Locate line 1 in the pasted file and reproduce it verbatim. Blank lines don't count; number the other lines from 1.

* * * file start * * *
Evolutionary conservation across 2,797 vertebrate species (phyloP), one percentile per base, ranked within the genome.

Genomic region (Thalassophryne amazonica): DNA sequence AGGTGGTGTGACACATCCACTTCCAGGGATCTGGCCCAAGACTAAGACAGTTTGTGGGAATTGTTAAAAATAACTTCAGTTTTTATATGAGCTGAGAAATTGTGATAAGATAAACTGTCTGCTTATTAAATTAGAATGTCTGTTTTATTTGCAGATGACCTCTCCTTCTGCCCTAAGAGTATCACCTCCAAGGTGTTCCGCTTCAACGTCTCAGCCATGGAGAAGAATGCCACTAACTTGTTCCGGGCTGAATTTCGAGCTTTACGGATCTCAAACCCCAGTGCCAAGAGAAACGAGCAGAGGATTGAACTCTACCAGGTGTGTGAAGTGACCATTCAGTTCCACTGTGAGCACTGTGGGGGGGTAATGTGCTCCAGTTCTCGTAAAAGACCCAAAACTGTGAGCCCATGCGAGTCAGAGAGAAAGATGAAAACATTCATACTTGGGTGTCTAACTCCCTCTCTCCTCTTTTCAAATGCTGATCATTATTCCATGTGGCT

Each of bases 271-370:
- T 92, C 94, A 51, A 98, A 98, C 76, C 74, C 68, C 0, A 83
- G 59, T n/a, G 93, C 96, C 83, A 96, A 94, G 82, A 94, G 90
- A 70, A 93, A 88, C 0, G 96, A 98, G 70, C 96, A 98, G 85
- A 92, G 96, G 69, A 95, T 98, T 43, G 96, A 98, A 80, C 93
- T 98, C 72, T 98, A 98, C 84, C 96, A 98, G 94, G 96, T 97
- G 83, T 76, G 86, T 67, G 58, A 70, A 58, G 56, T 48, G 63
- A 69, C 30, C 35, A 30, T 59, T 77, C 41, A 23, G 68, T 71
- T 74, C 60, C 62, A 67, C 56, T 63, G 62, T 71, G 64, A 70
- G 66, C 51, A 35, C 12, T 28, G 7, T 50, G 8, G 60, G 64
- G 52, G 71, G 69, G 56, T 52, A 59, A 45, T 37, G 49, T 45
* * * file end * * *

Evolutionary conservation across 2,797 vertebrate species (phyloP), one percentile per base, ranked within the genome.